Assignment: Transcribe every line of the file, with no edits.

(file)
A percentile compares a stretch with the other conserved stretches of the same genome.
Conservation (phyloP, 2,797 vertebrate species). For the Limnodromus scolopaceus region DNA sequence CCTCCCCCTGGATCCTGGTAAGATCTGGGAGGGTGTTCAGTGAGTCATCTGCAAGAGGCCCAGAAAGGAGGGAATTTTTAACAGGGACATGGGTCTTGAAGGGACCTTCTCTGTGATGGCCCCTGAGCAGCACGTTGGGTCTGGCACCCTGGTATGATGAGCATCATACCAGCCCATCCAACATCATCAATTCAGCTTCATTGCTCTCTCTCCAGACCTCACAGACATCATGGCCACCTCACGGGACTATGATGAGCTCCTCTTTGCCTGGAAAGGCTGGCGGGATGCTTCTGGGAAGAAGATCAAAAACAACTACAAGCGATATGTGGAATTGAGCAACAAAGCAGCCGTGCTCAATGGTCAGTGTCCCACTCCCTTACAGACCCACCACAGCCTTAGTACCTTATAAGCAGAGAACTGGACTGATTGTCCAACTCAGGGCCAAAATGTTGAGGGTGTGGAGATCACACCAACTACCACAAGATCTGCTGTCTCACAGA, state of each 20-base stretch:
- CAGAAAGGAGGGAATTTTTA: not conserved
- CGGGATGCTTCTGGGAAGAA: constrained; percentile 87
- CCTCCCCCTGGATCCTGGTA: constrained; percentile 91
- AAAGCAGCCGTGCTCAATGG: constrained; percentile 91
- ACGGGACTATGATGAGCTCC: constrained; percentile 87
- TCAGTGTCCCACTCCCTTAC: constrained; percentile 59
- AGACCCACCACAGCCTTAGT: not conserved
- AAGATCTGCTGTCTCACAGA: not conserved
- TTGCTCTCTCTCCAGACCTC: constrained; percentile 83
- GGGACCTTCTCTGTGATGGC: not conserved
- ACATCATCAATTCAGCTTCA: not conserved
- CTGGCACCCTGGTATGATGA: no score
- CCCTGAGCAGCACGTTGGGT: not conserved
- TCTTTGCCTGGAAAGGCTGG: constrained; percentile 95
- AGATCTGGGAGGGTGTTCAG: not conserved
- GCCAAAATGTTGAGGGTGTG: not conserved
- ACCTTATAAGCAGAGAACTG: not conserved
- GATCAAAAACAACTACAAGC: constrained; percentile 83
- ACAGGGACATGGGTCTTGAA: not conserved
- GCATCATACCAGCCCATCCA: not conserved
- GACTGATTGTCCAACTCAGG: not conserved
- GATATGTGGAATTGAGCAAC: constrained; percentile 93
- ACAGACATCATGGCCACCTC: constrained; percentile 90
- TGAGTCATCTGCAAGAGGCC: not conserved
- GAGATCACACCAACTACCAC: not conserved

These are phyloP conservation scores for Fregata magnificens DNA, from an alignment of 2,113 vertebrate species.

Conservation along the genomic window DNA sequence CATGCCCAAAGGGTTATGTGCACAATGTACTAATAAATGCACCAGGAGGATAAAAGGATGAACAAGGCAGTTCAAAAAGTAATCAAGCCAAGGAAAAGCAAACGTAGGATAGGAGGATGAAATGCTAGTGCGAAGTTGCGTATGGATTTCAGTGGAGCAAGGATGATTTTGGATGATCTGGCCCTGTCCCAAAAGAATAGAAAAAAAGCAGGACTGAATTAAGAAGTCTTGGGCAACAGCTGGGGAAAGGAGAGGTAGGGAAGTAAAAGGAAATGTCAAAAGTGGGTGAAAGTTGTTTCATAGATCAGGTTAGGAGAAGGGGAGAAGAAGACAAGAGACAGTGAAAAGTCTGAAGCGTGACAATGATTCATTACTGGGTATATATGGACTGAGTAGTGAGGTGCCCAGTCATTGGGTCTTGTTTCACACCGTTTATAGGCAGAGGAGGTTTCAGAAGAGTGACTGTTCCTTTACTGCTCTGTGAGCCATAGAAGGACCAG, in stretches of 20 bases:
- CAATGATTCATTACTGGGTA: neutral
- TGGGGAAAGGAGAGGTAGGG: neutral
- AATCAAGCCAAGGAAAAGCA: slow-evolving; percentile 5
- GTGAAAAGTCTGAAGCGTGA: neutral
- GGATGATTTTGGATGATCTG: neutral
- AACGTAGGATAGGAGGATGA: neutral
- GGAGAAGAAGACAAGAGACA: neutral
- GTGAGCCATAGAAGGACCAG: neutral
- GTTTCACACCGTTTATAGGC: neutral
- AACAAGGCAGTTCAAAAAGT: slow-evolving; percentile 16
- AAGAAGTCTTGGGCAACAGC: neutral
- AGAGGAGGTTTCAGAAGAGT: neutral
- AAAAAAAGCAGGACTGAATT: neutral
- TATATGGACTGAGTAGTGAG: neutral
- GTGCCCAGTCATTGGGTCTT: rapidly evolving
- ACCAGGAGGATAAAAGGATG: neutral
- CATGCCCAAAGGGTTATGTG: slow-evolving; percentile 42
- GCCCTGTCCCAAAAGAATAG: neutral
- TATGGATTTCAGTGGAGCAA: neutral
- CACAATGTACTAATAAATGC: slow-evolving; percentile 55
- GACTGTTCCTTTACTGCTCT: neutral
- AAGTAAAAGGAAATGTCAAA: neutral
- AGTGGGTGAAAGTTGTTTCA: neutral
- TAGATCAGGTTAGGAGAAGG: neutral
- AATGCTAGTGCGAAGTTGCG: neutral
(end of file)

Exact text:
A percentile compares a stretch with the other conserved stretches of the same genome.
Conservation (phyloP, 2,797 vertebrate species). For the Limnodromus scolopaceus region DNA sequence CCTCCCCCTGGATCCTGGTAAGATCTGGGAGGGTGTTCAGTGAGTCATCTGCAAGAGGCCCAGAAAGGAGGGAATTTTTAACAGGGACATGGGTCTTGAAGGGACCTTCTCTGTGATGGCCCCTGAGCAGCACGTTGGGTCTGGCACCCTGGTATGATGAGCATCATACCAGCCCATCCAACATCATCAATTCAGCTTCATTGCTCTCTCTCCAGACCTCACAGACATCATGGCCACCTCACGGGACTATGATGAGCTCCTCTTTGCCTGGAAAGGCTGGCGGGATGCTTCTGGGAAGAAGATCAAAAACAACTACAAGCGATATGTGGAATTGAGCAACAAAGCAGCCGTGCTCAATGGTCAGTGTCCCACTCCCTTACAGACCCACCACAGCCTTAGTACCTTATAAGCAGAGAACTGGACTGATTGTCCAACTCAGGGCCAAAATGTTGAGGGTGTGGAGATCACACCAACTACCACAAGATCTGCTGTCTCACAGA, state of each 20-base stretch:
- CAGAAAGGAGGGAATTTTTA: not conserved
- CGGGATGCTTCTGGGAAGAA: constrained; percentile 87
- CCTCCCCCTGGATCCTGGTA: constrained; percentile 91
- AAAGCAGCCGTGCTCAATGG: constrained; percentile 91
- ACGGGACTATGATGAGCTCC: constrained; percentile 87
- TCAGTGTCCCACTCCCTTAC: constrained; percentile 59
- AGACCCACCACAGCCTTAGT: not conserved
- AAGATCTGCTGTCTCACAGA: not conserved
- TTGCTCTCTCTCCAGACCTC: constrained; percentile 83
- GGGACCTTCTCTGTGATGGC: not conserved
- ACATCATCAATTCAGCTTCA: not conserved
- CTGGCACCCTGGTATGATGA: no score
- CCCTGAGCAGCACGTTGGGT: not conserved
- TCTTTGCCTGGAAAGGCTGG: constrained; percentile 95
- AGATCTGGGAGGGTGTTCAG: not conserved
- GCCAAAATGTTGAGGGTGTG: not conserved
- ACCTTATAAGCAGAGAACTG: not conserved
- GATCAAAAACAACTACAAGC: constrained; percentile 83
- ACAGGGACATGGGTCTTGAA: not conserved
- GCATCATACCAGCCCATCCA: not conserved
- GACTGATTGTCCAACTCAGG: not conserved
- GATATGTGGAATTGAGCAAC: constrained; percentile 93
- ACAGACATCATGGCCACCTC: constrained; percentile 90
- TGAGTCATCTGCAAGAGGCC: not conserved
- GAGATCACACCAACTACCAC: not conserved

These are phyloP conservation scores for Fregata magnificens DNA, from an alignment of 2,113 vertebrate species.

Conservation along the genomic window DNA sequence CATGCCCAAAGGGTTATGTGCACAATGTACTAATAAATGCACCAGGAGGATAAAAGGATGAACAAGGCAGTTCAAAAAGTAATCAAGCCAAGGAAAAGCAAACGTAGGATAGGAGGATGAAATGCTAGTGCGAAGTTGCGTATGGATTTCAGTGGAGCAAGGATGATTTTGGATGATCTGGCCCTGTCCCAAAAGAATAGAAAAAAAGCAGGACTGAATTAAGAAGTCTTGGGCAACAGCTGGGGAAAGGAGAGGTAGGGAAGTAAAAGGAAATGTCAAAAGTGGGTGAAAGTTGTTTCATAGATCAGGTTAGGAGAAGGGGAGAAGAAGACAAGAGACAGTGAAAAGTCTGAAGCGTGACAATGATTCATTACTGGGTATATATGGACTGAGTAGTGAGGTGCCCAGTCATTGGGTCTTGTTTCACACCGTTTATAGGCAGAGGAGGTTTCAGAAGAGTGACTGTTCCTTTACTGCTCTGTGAGCCATAGAAGGACCAG, in stretches of 20 bases:
- CAATGATTCATTACTGGGTA: neutral
- TGGGGAAAGGAGAGGTAGGG: neutral
- AATCAAGCCAAGGAAAAGCA: slow-evolving; percentile 5
- GTGAAAAGTCTGAAGCGTGA: neutral
- GGATGATTTTGGATGATCTG: neutral
- AACGTAGGATAGGAGGATGA: neutral
- GGAGAAGAAGACAAGAGACA: neutral
- GTGAGCCATAGAAGGACCAG: neutral
- GTTTCACACCGTTTATAGGC: neutral
- AACAAGGCAGTTCAAAAAGT: slow-evolving; percentile 16
- AAGAAGTCTTGGGCAACAGC: neutral
- AGAGGAGGTTTCAGAAGAGT: neutral
- AAAAAAAGCAGGACTGAATT: neutral
- TATATGGACTGAGTAGTGAG: neutral
- GTGCCCAGTCATTGGGTCTT: rapidly evolving
- ACCAGGAGGATAAAAGGATG: neutral
- CATGCCCAAAGGGTTATGTG: slow-evolving; percentile 42
- GCCCTGTCCCAAAAGAATAG: neutral
- TATGGATTTCAGTGGAGCAA: neutral
- CACAATGTACTAATAAATGC: slow-evolving; percentile 55
- GACTGTTCCTTTACTGCTCT: neutral
- AAGTAAAAGGAAATGTCAAA: neutral
- AGTGGGTGAAAGTTGTTTCA: neutral
- TAGATCAGGTTAGGAGAAGG: neutral
- AATGCTAGTGCGAAGTTGCG: neutral